B2B Articles - October 04, 2023
You’re the Einstein of fidget spinners! The spinners you pioneered are state-of-the-art. Cutting-edge. Unparalleled. They spin faster than any other fidget-soothing device ever assembled. Why wouldn’t a fidgeter want to buy one?
Because buyers often aren’t looking simply to buy the next great thing. In the B2B space, they’re looking to solve a business problem for which your innovation may provide a fix. How does your solution solve that business problem, then?
If tech innovators fail to tell that story, clearly and immediately, their helpful innovations may not get the attention of those who could benefit. Here’s how to ensure the people who need your solutions can actually see the solution.
Far too often, engineers, inventors, and others on the technical creation side make two critical mistakes in commercializing their inventions. And those errors hinder both visibility and sales. So, what might you be doing that undercuts buyer buy-in? Let’s look:
First, you primarily tout the expertise and effort you brought into creating the invention, offering an autobiographical approach demonstrating your smarts and commitment, which are surely considerable. Left out or minimized far too often is a clear explanation of how your invention will benefit buyers in ways they want to be benefited, such as boosting sales, improving customer experience, and so on. Discussing product performance is not enough; you have to relate that performance to business outcomes.
Let’s be clear: your smarts are important! But buyers buy based on what your smarts can do for them, especially when those business outcomes can be substantiated and measured in terms of ROI.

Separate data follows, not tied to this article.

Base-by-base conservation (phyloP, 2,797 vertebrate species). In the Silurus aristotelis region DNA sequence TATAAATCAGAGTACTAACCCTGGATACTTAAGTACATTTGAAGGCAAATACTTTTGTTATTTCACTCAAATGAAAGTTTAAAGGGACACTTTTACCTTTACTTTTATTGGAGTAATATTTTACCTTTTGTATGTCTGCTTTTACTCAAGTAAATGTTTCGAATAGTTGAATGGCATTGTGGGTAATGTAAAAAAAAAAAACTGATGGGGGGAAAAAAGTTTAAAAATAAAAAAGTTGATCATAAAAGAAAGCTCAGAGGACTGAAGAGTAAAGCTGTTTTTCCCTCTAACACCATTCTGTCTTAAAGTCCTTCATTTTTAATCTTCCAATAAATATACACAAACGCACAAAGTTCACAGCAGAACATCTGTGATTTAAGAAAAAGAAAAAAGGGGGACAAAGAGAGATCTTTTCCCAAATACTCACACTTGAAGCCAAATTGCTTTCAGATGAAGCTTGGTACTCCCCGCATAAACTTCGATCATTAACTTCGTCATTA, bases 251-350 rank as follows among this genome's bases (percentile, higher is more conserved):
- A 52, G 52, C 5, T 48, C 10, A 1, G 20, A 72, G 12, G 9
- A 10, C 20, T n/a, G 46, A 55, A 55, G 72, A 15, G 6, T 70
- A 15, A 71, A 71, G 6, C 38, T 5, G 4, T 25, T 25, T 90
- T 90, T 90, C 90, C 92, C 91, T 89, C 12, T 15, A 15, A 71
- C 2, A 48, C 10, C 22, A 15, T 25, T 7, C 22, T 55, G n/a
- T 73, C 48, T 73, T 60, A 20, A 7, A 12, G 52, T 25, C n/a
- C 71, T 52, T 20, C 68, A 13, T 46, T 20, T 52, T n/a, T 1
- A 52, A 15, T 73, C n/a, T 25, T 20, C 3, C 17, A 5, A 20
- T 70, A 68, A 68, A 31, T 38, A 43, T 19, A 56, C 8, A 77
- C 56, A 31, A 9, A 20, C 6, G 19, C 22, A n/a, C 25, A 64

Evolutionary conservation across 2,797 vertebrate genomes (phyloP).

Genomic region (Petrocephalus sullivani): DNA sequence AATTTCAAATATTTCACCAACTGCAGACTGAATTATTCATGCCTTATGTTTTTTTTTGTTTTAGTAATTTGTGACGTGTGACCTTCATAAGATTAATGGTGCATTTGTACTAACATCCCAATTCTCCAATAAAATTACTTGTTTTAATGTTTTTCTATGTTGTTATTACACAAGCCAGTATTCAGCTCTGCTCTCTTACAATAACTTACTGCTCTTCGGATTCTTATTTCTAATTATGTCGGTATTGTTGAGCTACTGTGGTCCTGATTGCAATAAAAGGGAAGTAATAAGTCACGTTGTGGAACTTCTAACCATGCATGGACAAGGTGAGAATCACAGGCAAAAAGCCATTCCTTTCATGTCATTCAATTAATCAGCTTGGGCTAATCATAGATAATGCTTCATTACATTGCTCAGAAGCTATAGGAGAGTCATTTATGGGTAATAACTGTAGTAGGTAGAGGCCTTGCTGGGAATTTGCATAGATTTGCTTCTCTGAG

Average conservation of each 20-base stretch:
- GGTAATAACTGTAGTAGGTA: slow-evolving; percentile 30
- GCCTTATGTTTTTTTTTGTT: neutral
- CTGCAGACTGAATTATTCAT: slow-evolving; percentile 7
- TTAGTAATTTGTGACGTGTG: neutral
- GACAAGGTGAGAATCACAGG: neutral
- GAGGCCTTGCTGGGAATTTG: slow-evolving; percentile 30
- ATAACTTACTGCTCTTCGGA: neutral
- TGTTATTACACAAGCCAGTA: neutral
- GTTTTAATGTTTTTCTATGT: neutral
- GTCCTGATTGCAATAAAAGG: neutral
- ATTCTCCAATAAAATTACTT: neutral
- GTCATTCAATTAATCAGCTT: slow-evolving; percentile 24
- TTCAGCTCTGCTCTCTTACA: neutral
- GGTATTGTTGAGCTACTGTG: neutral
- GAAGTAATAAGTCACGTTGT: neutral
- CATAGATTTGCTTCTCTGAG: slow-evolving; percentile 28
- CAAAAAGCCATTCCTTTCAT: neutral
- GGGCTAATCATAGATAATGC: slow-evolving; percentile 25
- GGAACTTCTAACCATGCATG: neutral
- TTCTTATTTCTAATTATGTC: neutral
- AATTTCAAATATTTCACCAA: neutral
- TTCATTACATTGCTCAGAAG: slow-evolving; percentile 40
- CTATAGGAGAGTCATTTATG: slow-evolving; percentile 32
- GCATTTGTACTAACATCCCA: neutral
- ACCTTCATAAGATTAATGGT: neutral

Second, your tone is only understandable and compelling for like-minded peers who are technical experts. The problem is that language can be hard to understand for the other essential buying stakeholders. Think chief financial officers, salespeople, directors, and the rest of the C-suite.
Even worse, the benefit to end users is often buried or not fleshed out at all. And so the CFO can’t see the business benefit of technical advancement.
Again, buyers aren’t buying products because they want the latest cutting-edge tech. They’re interested in something state-the-art because it does something that optimizes core business functions, saves or makes money, and/or delights customers.
That’s true whether you’re talking about any kind of solution. Like data, for example. “To make it out ahead and justify our work, providing data isn’t enough. It also needs to be reliable and purpose-built. In other words, data teams need to get closer to the business,” Barr Moses recently wrote in Towards Data Science. (You can substitute “data” for whatever your product, industry, and/or market are.) “If you don’t intimately understand consumer needs, your reports and analysis will be as valuable as a 5-foot stuffed penguin.”
First, start by listening to buyers and other stakeholders to understand their pain points and the business-centered value points they want. “The first thing data leaders should do when it comes to driving value is talk to their consumers and business stakeholders,” says Moses in Towards Data Science. “This is obvious advice, yet the task of ‘requirement gathering’ is often delegated to analysts or embedded teams. That works up to a point, as anyone who has played a game of telephone can tell you.” (Again, you can substitute “data” for whatever your product, industry, and/or market are.)